Monday, October 01, 2007

Scandinavia Countries vs. Nordic Countries

Random fact for the day. Sweden, Norway, and Denmark are the only Scandinavian countries. Seriously. Finland doesn’t count. Neither does Iceland. It just doesn’t work that way. All are considered Nordic countries though. It’s important to keep this separate.

Swedish, Norwegian, and Danish are all very similar languages. Finnish isn’t. For example, in my Viking history class, my professor offered to accept papers in any Scandinavian language. That means he doesn’t want it in Finnish. If someone turned in a paper in Finnish it would go unread. It is a completely different language group. Mostly there are just a lot of vowels in Finnish. I don’t have the slightest clue what they are saying. At least I can understand Norwegians and even the Danes sometimes. Although they do talk like they have marbles in their mouths. Silly Danes. They are also upset that Stockholm claims to be the capital of Scandinavia. The Danes think it's Copenhagen. A lively debate is sure to ensue. I of course am voting for Sweden, the most livable city in the world.

I know people get confused with all of this. That’s why I felt the need to educate. It’s important to be educated. Of course I also know that some people don’t think Sweden is part of Europe, but those people are clearly not people we want to associate with. I can at least forgive the Scandinavian vs. Nordic mistake. It happens. But come on, Sweden is even a part of the European Union. Europe is in the name, one might even call it a root word for European. Others might make a pee joke. Not me though.

Enjoy your newfound knowledge. Go out and impress someone with it. Maybe you’ll get a raise, or a girlfriend. Most likely someone will just look at you funny but that’s ok. They are just jealous of your amazing knowledge of Northern European countries.


  1. I must disagree with you on this!
    There are five countries in Scandinavia, Finland and Iceland included. Don't stare at the language differencies that much. Sweden is the second official language in Finland, and as a historian you should know that Finland has been a part of Sweden for centuries in its early days. I was planning to mention about that in my blog, but from a different ancle. Let's see. All is well, though. Keep educating us :)

  2. Actually you are both wrong! Scandinavia consists of only Norway and Sweden, who are roughly geographically separated by the Scandinavian mountains (skanderna in Swedish).


  3. Well, if we can trust Wikipedia, which usually we can, then I’m right. As long as we refer to Finland as being an independent country and avoid the historical implications that may have. The article even hits the topic of Scandinavia vs. Nordic right off the bat so check it out!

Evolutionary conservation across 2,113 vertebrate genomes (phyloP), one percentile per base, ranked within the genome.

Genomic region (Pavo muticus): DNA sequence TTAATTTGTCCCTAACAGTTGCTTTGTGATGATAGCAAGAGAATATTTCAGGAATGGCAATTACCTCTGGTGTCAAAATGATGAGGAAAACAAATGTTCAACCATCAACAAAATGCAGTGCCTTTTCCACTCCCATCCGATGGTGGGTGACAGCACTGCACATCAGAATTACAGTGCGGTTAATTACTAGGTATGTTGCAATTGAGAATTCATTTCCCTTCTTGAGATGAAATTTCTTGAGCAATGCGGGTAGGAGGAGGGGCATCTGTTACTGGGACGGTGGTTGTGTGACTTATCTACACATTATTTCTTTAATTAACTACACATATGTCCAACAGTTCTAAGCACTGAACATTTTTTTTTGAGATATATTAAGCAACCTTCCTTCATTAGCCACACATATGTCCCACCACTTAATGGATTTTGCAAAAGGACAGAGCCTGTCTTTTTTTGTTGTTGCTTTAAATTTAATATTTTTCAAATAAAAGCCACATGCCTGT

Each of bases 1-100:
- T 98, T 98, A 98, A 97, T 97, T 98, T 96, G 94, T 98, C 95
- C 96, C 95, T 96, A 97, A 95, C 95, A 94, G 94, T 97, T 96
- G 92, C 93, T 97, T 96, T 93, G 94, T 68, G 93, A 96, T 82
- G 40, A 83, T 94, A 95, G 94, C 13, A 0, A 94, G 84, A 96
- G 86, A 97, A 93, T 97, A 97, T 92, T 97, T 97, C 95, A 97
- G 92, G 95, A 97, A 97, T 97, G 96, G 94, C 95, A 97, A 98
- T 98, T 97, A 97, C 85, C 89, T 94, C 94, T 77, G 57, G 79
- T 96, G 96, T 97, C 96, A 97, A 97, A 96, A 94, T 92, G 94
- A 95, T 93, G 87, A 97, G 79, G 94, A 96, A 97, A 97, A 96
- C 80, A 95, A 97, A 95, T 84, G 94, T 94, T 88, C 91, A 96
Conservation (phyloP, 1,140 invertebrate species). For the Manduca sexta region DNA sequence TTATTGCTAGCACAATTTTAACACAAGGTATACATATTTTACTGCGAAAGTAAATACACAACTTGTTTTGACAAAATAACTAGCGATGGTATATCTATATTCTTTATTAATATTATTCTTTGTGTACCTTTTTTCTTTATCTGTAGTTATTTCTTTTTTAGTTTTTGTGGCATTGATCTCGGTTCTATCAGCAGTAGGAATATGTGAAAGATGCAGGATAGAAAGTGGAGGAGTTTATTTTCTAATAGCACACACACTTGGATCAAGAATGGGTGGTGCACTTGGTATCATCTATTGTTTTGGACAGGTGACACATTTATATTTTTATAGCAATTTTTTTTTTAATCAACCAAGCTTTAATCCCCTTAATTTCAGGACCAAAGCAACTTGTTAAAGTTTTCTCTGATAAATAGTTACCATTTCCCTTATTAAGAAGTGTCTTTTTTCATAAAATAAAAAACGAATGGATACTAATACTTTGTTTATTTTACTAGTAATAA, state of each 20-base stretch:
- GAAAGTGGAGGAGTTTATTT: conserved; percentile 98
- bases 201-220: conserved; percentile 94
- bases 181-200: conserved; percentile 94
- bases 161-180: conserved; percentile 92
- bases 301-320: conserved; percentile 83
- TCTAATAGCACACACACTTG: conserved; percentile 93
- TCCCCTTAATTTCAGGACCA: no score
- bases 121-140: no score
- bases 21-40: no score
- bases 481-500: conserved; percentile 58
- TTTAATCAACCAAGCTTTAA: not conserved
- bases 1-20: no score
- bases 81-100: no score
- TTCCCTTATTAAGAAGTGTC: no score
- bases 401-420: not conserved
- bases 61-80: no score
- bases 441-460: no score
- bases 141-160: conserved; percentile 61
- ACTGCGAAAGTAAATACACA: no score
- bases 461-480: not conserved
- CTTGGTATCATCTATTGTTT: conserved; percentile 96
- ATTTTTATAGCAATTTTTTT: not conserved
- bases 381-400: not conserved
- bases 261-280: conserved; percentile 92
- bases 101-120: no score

Honestly, I've heard that Finland often gets thrown in the mix but I'm pretty sure this is the first time I have ever heard Denmark get left out. You can go down to Helsingborg and almost throw a rock to Denmark they are so close.

  4. I know that Finland is often left out of Scandinavia and it bugs me. There is also a term 'fennoscandia' which is a kind of apology to Finland for being left out of Scandinavia.

    Forget the wiki, trust the trustworthy: in Miss Scandinavia competition there are 5 countries, i.e. ones I mentioned :)

  5. Ahh, when in doubt always turn to the Miss Scandinavia competition. I love it!

  6. Scandinavia- Denmark, Norway, Sweden

    Nordica- Denmark, Norway, Sweden, Iceland, and Finland

    What is interesting to note that Finnish is an Urak-Estonian language while the three Scand languages are derivatives of Icelandic (I believe there's old western scandinavian and eastern...but not quite sure). So, poor Iceland which is the historic linguistic creator got shafted out from Scandinavia.'re wrong.

  7. Oh also, if you notice the the Scandinavian countries are still kingdoms, while the extended nordic countries are not.

    I don't know why anyone would put Finland in Scandinavia and exclude Denmark. Scandinavia is a geographic region (hence poor Iceland's problem).

  8. @sapphire - good work on the research.

  9. As a Norwegian, I have been told in school that Scandinavia consist of three countries. Norway, Sweden and Denmark. So... Booh Yah!

  10. Im with you on this one Tom. Well done.

  11. Some random facts about Scandinavia and the Nordic countries...

    Scandinavia = Sweden, Denmark and Norway.

    Nordic Countries = Sweden, Denmark, Norway, Finland, Iceland.

    Also Estonia, Latia and Lithuania can be seen as Nordic countries.

    Both Estonia and Latvia was once under Swedish rule.

    Greenland belongs to Denmark.
    Färöarna also belongs to Denmark.
    Both "colonies" are self-governing regions.

    The islands of Svalbard and Jan Mayen belongs to Norway.
    Both "colonies" are self-governing regions.